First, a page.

After 100 days at the helm of Bayern Munich, the German press has been tearing into coach Juergen Klinsmann. But that hasn't stopped the team's general manger from promising to keep Klinsi on board.
A German Cup win against second-division team Nuremberg kept Klinsi happy last month
Despite fans carrying banners reading "Ami go home" in reference to Klinsmann's recent move from California to Bavaria, Bayern Munich Chairman Karl-Heinz Rummenigge said the former Germany coach would be at Bayern until -- at least -- the end of the season.
"We are convinced by Juergen and his philosophy," he told the mass-market Bild on Tuesday, Oct. 7. "He is the right coach for us. He is doing everything right in general, only the results are not the right ones."
Still, criticism and calls for Klinsmann's head been mounting in Bavaria and beyond as the defending league champions currently languishing in 11th place after lackluster Bundesliga performances. With just two wins in seven chances, the team is off to its worst season start in 31 years and seven points behind frontrunners Hamburg.
Bayern's Franck Ribery, right, isn't the only one who has looked bad on the pitch for Munich
Bayern threw away a 3-1 lead in the final six minutes on Saturday in a 3-3 draw with VfL Bochum which prompted angry reactions from the fans. Doubts have also been raised over Klinsmann's rotation schemes as well as his benching of captain Mark van Bommel in recent games.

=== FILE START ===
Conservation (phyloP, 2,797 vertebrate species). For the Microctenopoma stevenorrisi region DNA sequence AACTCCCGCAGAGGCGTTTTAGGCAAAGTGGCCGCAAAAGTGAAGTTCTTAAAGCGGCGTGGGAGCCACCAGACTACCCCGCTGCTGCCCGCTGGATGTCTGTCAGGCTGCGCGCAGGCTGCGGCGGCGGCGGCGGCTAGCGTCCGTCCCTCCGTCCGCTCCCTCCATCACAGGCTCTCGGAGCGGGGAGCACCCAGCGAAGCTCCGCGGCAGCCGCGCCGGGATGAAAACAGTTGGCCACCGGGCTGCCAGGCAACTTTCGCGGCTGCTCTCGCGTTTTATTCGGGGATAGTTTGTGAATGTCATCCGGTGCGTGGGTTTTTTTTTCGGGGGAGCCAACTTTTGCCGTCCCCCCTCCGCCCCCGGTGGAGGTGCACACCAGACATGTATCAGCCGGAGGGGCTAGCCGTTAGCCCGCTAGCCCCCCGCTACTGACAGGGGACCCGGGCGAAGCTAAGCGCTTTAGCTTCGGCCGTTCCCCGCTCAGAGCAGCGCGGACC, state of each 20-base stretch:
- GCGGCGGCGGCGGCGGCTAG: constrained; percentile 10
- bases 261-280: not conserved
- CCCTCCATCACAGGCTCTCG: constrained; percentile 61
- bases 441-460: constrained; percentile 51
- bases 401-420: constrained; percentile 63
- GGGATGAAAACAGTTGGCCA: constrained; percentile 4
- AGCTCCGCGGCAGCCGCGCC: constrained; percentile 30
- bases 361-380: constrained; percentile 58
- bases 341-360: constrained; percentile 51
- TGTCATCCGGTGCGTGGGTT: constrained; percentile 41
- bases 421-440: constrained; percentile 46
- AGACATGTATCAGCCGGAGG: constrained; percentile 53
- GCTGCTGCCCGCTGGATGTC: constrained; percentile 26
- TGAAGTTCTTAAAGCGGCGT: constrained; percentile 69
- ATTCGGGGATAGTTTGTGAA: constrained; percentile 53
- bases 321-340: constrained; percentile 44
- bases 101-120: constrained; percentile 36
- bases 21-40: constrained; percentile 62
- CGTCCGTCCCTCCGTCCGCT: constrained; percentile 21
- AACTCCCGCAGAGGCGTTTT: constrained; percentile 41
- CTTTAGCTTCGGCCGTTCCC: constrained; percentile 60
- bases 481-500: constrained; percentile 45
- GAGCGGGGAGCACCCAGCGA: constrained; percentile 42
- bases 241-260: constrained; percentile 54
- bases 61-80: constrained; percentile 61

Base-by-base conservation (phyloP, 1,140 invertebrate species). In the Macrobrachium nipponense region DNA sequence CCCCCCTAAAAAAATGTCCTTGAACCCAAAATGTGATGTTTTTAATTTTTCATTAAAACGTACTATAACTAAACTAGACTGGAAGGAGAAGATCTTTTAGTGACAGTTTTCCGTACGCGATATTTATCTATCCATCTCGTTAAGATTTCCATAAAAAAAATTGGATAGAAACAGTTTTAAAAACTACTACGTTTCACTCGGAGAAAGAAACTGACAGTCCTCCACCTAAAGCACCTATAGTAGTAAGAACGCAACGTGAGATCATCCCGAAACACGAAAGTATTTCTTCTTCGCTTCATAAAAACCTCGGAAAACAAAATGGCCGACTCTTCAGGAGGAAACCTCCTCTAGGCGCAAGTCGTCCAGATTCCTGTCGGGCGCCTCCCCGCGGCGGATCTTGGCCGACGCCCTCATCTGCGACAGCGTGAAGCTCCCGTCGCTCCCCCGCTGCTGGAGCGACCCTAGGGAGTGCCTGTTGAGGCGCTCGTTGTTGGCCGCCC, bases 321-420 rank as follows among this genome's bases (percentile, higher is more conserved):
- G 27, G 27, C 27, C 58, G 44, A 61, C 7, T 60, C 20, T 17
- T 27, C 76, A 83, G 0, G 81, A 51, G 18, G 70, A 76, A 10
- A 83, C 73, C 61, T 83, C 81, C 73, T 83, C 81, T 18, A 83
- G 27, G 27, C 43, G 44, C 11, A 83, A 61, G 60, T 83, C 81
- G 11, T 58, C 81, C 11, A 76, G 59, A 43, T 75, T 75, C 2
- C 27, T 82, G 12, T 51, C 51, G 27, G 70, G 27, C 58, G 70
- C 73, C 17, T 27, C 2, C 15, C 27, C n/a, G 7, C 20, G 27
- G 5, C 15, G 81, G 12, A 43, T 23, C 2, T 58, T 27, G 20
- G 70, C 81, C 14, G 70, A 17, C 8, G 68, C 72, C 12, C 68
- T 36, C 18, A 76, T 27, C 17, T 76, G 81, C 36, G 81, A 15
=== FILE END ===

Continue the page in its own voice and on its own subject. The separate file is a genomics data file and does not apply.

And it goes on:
The German press, much of which seems pleased at the chance to watch perennial favorites Bayern struggle, have heaped criticism upon Bayern in general and Klinsmann in particular.
"There doesn't seem to be a clear line at Bayern -- it's more of a zigzag course," Kicker sports magazine wrote. The daily Tagesspiegl was more even more direct, "Klinsmann doesn't actually have any time left, because every week he's losing points and no one can see what he wants."
Even Bayern stalwart and German soccer legend Franz Beckenbauer has expressed thinly veiled doubts about Klinsi's coaching style, which has reportedly included adding Buddha statues to the locker room and
"The myth that in the end Bayern (almost) always win has taken a break," German soccer's Kaiser wrote in his Bild column. "The league senses that we are vulnerable at the moment.
Rummenigge: fans should toughen up
Klinsmann said Bayern will have something to celebrate this season
But it's in the face of vulnerability that Munich's supporters have to show they're more than fair-weather fans, chairman Rummenigge has said.
"Bayern -- including their fans -- must prove this season whether they are only stable in the case of success or whether we have the patience and the trust to embark on a new path," said Rummenigge.
Klinsmann, seen by some as overly optimistic, said the team is still within reach of all its goals.
Though their performances have been less than awe-inspiring, Bayern lead their group in the Champions League, are in the next round of the German Cup and while struggling in the German league still have time to turn themselves around.
Klinsmann promised the Bild that there would be celebrations in Munich at the end of the season.
"I am a fighter and an optimist," the 44-year-old said. "There are always difficult stages, but in the end there were always celebrations and satisfaction. It will be the same this time around."